All resources flowing to developing countries – domestic and international, public, private and commercial – can be used for ending poverty: aid is not the only resource that can be used. Some will deliver immediate returns; other investments will deliver longer-term impact. They will each have advantages for different objectives and in different contexts. The challenge is to use those advantages and mix and sequence resources to get maximum value and accelerate progress.
The private sector has a particularly important role to play to mobilise resources in line with the vision of getting to zero poverty by 2030.
Development Initiatives’ Investments to End Poverty programme sets out the data picture on the volume and distribution of different international resource flows. It maps the changing global financial landscape and the relationship between the flow of resources to developing countries and where poor people actually live. It explores specific private flows such as foreign direct investment and loans, how they can work with public finance to reduce poverty, as well as opening up new markets for industry and investments. It also details what we do and don’t know about where investments are going and what they are used for.
This week, through a series of daily blogs, we draw upon this data to raise questions about how business can play a much greater role in ending poverty. We know the scale of private sector investments, but how can we get a better fix on exactly what it is delivering and what could be delivered in the future? How much do we know about what works, where and why? And how can we apply that to achieve more for the poorest people and countries?
This issue is at the heart of current development debate, as reflected in a recent speech by the UK Secretary of State for International Development, Justine Greening. The role of the private sector in ending poverty has also been a critical component of discussions on the post-2015 development agenda.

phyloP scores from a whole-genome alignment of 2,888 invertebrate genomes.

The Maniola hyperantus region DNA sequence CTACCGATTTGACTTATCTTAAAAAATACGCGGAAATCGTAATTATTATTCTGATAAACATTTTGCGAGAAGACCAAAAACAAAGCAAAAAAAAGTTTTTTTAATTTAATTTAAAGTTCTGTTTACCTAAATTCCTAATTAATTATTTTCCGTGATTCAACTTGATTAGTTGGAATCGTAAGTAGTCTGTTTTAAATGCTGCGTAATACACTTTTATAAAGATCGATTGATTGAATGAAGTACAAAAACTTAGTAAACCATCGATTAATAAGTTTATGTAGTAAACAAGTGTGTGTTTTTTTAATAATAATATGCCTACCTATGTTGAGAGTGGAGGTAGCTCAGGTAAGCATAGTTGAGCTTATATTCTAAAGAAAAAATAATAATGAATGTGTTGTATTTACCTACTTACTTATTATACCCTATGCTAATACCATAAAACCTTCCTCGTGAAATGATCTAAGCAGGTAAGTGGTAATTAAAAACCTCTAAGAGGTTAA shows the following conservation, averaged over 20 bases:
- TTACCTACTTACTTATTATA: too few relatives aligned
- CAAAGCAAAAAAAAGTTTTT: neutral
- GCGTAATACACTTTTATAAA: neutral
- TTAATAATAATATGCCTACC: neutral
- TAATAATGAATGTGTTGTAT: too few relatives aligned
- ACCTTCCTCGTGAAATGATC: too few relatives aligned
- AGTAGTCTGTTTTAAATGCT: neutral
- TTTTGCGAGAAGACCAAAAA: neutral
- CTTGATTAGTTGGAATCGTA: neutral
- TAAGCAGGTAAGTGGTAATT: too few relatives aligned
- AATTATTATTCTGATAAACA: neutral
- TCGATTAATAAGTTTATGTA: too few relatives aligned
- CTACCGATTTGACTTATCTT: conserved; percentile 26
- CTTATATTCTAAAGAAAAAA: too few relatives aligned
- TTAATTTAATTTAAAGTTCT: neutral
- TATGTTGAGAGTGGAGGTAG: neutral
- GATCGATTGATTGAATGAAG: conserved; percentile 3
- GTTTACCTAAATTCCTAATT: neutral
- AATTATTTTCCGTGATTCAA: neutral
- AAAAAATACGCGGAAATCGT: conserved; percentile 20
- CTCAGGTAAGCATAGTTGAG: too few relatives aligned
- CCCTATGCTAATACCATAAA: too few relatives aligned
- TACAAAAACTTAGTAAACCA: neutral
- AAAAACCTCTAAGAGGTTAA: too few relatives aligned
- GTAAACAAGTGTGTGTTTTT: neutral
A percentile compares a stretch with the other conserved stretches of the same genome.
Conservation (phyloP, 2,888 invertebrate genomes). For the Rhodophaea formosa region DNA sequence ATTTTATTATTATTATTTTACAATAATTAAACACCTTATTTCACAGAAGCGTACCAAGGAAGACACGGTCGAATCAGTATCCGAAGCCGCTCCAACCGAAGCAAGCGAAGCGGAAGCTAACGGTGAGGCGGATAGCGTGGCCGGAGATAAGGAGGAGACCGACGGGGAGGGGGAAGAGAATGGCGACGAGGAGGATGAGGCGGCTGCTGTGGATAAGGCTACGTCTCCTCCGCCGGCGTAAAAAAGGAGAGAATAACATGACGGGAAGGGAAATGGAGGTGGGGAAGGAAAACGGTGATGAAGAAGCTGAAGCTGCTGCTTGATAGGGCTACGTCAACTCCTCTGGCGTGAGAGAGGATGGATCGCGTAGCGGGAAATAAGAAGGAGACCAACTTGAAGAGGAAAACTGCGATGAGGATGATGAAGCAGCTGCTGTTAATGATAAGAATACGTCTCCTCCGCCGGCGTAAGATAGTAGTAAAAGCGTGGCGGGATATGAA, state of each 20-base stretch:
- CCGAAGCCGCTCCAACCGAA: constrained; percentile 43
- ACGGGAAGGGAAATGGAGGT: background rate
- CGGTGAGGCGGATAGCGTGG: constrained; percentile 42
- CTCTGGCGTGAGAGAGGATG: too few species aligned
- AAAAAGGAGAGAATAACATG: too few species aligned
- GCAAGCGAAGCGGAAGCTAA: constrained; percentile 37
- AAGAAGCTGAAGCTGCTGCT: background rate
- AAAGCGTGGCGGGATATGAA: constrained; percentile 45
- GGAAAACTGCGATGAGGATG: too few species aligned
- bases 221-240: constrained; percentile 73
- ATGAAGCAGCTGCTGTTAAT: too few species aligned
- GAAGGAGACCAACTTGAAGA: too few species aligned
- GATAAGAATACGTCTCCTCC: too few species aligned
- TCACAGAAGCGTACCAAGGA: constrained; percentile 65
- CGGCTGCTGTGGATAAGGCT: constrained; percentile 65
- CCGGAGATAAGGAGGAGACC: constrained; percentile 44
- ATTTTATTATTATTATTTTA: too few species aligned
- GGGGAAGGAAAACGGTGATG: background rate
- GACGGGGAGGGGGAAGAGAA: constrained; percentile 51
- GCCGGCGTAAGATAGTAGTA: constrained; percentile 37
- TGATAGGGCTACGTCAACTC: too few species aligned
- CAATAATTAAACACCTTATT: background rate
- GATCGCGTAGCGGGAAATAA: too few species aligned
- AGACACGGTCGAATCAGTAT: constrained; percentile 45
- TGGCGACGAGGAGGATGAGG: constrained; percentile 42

One of the great things about the post-2015 agenda is the confidence of organisations like the World Bank that extreme poverty can be dramatically reduced. And while there are political commitments to ending extreme poverty, this won’t happen automatically. The projections for the numbers of people still in extreme poverty by 2030 range from 100 million to more than a billion – this depends on growth but also on equality. Poverty can’t be ended if people are left behind. See The prospects for ending poverty: what you need to know
The big question is how business can not only make a general contribution to growth but add value for the 1.2 billion people currently living on less than $1.25 a day. It’s disappointing to note that countries can grow consistently and strongly, while poverty not only persists but increases.
We are publishing a blog every day this week, focusing on:
This is a practical challenge to the business community to track its own poverty impact, but also to rise to the new vision for business that has been set out by an increasing number of leaders over the past couple of years.
The High Level Panel on the post-2015 development agenda argued that business can and must play a greater role in delivering on shared post-2015 global goals. We need the dynamism and innovation of the market – and we believe the challenge for the private sector is to make a quantum leap in the standard it sets itself to use its capacity to help end poverty and promote positive social change.
Of course, choosing to rebalance the objectives of profit and social good will challenge those who put profit front and centre. But as Paul Polman said just last week “commerce was founded on the principle of providing a product or service that meets a societal need; creating shareholder value was the result, not the objective”. Our view is that striking a better balance between profit and social goals is actually just good sustainable business – business which sees ending poverty and making sure no one is left behind as core to its mission alongside sustainable profit.